Many communities have made progress in reducing police involvement in crisis response, but there remains no clear consensus around exactly who, if not police, should be answering 911 calls involving behavioral health needs.57

Experts caution against the notion that replacing police alone will eliminate inequities arising from interactions between first responders and people in crisis. “We know that there’s a huge amount of bias within the mental health system as well, so the danger is still there,” explained Amy Watson, professor of social work at the University of Wisconsin-Milwaukee. She pointed to the potential for bias in how responders interpret a situation, interact with a person in crisis, assess that person’s needs, and rely on involuntary hospitalization to connect them to care.58 In fact, Black people are disproportionately subject to such coercive mechanisms, which can exacerbate trauma and sow distrust in the very services and supports meant to facilitate recovery.59 Vinnie Cervantes, organizing director with the Denver Alliance for Street Health Response, stressed the importance of crisis responders who have lived experience with behavioral health concerns and reflect the communities they serve.60 The behavioral health workforce is still disproportionately white, and a preference for professional designations such as licensed clinicians may present barriers to employing more people with lived experience in both frontline and leadership roles.61


Civilian crisis response programs are taking shape against a backdrop of workforce shortages and the underrepresentation of people of color and people with lived experience (known as “peers”) across the behavioral health field. As local stakeholders navigate these challenges, strategic hiring will play an important role in meeting community needs.

Key recommendations

  • Recruit responders who reflect the communities they serve
  • Focus on skills and experience
  • Integrate peers into crisis response

Recruit responders who reflect the communities they serve

Jurisdictions have pursued a variety of strategies to assemble teams that reflect the communities they serve. The Person in Crisis (PIC) Team in Rochester, New York, launched in January 2021 out of the Department of Recreation and Human Services (DRHS). It was developed amid community demands for “culturally competent health professionals” as an alternative to police.62 As such, the program made residency in the city, which is about 40 percent Black, a prerequisite for employment.63 Daniele Lyman-Torres, former commissioner of DRHS, explained that they needed staff who have “cultural understanding and relevance . . . as opposed to being afraid to drive down the street, or any street in the city, which our suburban counterparts are [afraid to do].”64 She noted that Rochester successfully realized its goal of creating a PIC Team that is largely made up of clinicians of color. To illustrate the importance of this, Lyman-Torres recounted a 911 call in which a white clinician suggested that his Black male client was violent and needed to be involuntarily hospitalized. Although multiple police cars were directed to the scene, a PIC Team clinician—who is a Black man and was simultaneously dispatched—was able to engage and connect the community member to treatment “without any issue.”65 The Community Assistance and Life Liaison (CALL) program in St. Petersburg, Florida, initially struggled to attract a diverse pool of candidates and ultimately expanded its hiring process to surrounding cities to recruit more responders of color.66 CALL’s other strategies included placing employment ads in more than 70 local newspapers, hosting community meetings, and connecting with smaller neighborhood associations.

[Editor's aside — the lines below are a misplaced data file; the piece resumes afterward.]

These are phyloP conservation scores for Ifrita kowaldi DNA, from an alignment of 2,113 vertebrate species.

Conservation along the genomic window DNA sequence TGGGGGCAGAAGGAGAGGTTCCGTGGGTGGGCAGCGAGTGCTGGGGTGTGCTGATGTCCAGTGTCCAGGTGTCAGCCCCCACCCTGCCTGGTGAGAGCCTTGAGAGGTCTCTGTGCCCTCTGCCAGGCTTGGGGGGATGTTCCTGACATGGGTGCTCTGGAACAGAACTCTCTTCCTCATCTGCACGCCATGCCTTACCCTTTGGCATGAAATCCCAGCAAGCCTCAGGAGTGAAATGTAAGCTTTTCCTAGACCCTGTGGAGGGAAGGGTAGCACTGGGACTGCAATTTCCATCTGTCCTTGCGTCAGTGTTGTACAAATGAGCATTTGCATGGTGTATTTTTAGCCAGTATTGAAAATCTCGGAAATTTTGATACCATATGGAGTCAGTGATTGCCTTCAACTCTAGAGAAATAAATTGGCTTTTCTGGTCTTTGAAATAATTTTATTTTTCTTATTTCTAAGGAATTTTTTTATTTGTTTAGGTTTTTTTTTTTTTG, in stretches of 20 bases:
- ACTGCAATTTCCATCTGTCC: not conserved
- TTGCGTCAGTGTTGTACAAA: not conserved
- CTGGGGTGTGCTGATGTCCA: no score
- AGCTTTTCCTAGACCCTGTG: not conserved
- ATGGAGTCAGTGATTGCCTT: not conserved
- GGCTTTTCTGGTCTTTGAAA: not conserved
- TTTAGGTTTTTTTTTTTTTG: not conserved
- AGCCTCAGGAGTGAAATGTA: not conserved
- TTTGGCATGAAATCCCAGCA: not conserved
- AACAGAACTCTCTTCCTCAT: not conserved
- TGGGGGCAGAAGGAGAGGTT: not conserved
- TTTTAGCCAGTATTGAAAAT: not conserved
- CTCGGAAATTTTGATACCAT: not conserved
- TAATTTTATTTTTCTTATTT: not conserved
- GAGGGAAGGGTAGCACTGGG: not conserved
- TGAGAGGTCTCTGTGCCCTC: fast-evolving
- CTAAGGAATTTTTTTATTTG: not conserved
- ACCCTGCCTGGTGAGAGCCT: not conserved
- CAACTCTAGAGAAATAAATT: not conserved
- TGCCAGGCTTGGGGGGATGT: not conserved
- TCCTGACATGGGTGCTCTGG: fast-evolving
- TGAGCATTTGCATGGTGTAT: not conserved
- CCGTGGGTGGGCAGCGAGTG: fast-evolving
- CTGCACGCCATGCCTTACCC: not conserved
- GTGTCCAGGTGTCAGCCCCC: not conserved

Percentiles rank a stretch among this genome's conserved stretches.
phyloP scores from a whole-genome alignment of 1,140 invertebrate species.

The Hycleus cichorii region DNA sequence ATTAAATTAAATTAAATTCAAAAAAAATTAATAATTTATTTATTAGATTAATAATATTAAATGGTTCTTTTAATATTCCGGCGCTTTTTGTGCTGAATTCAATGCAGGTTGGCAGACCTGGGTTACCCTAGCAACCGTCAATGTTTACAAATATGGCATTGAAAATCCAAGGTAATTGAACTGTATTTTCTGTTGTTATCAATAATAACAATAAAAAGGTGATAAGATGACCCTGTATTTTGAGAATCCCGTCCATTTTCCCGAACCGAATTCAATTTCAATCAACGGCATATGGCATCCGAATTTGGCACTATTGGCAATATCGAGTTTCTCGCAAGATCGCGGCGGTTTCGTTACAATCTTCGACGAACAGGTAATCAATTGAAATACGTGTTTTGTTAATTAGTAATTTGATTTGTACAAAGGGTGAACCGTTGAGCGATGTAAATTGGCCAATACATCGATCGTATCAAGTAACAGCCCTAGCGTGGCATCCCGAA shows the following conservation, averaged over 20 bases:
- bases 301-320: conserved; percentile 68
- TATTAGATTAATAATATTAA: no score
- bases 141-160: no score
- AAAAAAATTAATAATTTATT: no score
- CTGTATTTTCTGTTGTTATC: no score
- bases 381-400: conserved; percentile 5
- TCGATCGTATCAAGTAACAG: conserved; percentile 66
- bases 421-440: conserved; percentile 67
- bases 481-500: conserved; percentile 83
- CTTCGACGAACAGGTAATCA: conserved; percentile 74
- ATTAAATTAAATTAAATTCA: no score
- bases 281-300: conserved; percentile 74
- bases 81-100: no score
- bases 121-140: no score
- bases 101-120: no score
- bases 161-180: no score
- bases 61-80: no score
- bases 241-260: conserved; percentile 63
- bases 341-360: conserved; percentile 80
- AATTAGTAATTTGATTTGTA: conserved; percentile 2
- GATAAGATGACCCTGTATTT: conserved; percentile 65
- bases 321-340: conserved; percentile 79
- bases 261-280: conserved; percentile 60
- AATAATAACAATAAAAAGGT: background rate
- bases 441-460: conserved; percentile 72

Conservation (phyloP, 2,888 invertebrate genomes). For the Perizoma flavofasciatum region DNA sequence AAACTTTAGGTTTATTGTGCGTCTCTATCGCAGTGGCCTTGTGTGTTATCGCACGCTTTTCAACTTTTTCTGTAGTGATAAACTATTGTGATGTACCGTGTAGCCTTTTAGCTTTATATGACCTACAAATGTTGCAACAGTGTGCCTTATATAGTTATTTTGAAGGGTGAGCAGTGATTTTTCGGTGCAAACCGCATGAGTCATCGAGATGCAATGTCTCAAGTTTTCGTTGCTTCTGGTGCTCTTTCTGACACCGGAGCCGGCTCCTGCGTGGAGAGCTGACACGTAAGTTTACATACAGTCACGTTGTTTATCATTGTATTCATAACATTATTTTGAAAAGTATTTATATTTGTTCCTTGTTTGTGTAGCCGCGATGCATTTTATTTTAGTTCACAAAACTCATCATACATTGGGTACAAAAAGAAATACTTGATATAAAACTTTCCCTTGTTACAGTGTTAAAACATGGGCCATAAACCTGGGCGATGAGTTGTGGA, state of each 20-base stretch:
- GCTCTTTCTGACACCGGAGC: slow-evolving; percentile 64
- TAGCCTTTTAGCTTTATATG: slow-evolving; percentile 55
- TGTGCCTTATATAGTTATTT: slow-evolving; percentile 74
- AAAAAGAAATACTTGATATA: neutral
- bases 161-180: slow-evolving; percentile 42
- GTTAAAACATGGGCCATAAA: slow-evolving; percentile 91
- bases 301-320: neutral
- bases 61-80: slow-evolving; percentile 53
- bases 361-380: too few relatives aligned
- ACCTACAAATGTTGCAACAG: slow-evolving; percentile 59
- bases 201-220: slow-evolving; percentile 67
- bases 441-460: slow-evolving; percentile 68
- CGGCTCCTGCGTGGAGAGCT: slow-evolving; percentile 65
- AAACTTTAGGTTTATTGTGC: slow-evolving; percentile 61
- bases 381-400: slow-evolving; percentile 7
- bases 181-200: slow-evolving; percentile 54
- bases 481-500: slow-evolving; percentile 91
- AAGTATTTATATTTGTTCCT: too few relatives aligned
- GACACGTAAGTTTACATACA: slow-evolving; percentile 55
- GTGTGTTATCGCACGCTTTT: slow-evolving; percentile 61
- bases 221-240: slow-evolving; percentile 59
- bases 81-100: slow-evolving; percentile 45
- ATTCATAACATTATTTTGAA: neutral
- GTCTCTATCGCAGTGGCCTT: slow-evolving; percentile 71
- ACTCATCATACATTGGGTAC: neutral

Focus on skills and experience

Recruitment for civilian response teams requires careful consideration of the specific skills and experience that the program work demands and recognition that these might not be reflected in formal qualifications. For example, the CALL program does not require that most staff have a master’s-level education. The program’s 12 frontline “navigators” have bachelor’s degrees, and they are supported and supervised by five licensed clinicians. As Special Projects Manager Megan McGee explained, “I wanted to make sure we had a balance of the doers, the clinical, and . . . have them working together so we could really be effective.”67

The Crisis Response Unit (CRU) in Olympia, Washington, pursued a similar approach to its new hires when expanding in 2021. According to former Outreach Services Coordinator Anne Larsen, rather than prioritizing candidates with professional degrees, the program asked candidates questions that were focused on “getting to the root of . . . who’s the population we serve, what’s the work that this person is going to be doing.”68 Larsen noted that CRU experienced success building a more racially and ethnically diverse staff this way.

Integrate peers into crisis response